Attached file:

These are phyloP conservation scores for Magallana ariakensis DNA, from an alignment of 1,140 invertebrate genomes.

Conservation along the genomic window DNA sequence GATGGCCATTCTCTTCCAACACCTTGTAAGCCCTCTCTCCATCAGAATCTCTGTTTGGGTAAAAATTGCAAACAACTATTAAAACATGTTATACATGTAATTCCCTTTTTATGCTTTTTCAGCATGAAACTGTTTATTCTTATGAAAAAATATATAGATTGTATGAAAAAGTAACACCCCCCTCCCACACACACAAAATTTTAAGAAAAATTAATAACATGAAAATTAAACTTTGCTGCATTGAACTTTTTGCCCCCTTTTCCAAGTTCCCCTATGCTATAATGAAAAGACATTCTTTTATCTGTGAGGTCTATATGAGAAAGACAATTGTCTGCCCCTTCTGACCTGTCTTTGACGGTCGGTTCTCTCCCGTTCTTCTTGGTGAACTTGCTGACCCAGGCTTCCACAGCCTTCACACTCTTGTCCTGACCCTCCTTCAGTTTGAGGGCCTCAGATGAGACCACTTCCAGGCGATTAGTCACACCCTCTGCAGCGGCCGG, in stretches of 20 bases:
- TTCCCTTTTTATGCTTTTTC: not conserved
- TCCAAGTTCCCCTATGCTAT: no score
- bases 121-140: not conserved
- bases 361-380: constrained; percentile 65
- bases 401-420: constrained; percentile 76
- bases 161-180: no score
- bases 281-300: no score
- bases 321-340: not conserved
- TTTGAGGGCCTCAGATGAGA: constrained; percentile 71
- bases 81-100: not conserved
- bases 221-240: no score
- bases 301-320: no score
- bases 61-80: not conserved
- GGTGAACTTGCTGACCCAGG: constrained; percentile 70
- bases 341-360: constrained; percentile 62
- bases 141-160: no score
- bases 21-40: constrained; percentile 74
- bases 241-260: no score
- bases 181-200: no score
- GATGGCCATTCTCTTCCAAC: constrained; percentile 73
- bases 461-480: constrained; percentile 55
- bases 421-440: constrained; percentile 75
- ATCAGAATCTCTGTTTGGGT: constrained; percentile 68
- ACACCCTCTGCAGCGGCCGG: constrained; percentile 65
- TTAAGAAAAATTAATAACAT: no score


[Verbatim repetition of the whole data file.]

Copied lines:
These are phyloP conservation scores for Magallana ariakensis DNA, from an alignment of 1,140 invertebrate genomes.

Conservation along the genomic window DNA sequence GATGGCCATTCTCTTCCAACACCTTGTAAGCCCTCTCTCCATCAGAATCTCTGTTTGGGTAAAAATTGCAAACAACTATTAAAACATGTTATACATGTAATTCCCTTTTTATGCTTTTTCAGCATGAAACTGTTTATTCTTATGAAAAAATATATAGATTGTATGAAAAAGTAACACCCCCCTCCCACACACACAAAATTTTAAGAAAAATTAATAACATGAAAATTAAACTTTGCTGCATTGAACTTTTTGCCCCCTTTTCCAAGTTCCCCTATGCTATAATGAAAAGACATTCTTTTATCTGTGAGGTCTATATGAGAAAGACAATTGTCTGCCCCTTCTGACCTGTCTTTGACGGTCGGTTCTCTCCCGTTCTTCTTGGTGAACTTGCTGACCCAGGCTTCCACAGCCTTCACACTCTTGTCCTGACCCTCCTTCAGTTTGAGGGCCTCAGATGAGACCACTTCCAGGCGATTAGTCACACCCTCTGCAGCGGCCGG, in stretches of 20 bases:
- TTCCCTTTTTATGCTTTTTC: not conserved
- TCCAAGTTCCCCTATGCTAT: no score
- bases 121-140: not conserved
- bases 361-380: constrained; percentile 65
- bases 401-420: constrained; percentile 76
- bases 161-180: no score
- bases 281-300: no score
- bases 321-340: not conserved
- TTTGAGGGCCTCAGATGAGA: constrained; percentile 71
- bases 81-100: not conserved
- bases 221-240: no score
- bases 301-320: no score
- bases 61-80: not conserved
- GGTGAACTTGCTGACCCAGG: constrained; percentile 70
- bases 341-360: constrained; percentile 62
- bases 141-160: no score
- bases 21-40: constrained; percentile 74
- bases 241-260: no score
- bases 181-200: no score
- GATGGCCATTCTCTTCCAAC: constrained; percentile 73
- bases 461-480: constrained; percentile 55
- bases 421-440: constrained; percentile 75
- ATCAGAATCTCTGTTTGGGT: constrained; percentile 68
- ACACCCTCTGCAGCGGCCGG: constrained; percentile 65
- TTAAGAAAAATTAATAACAT: no score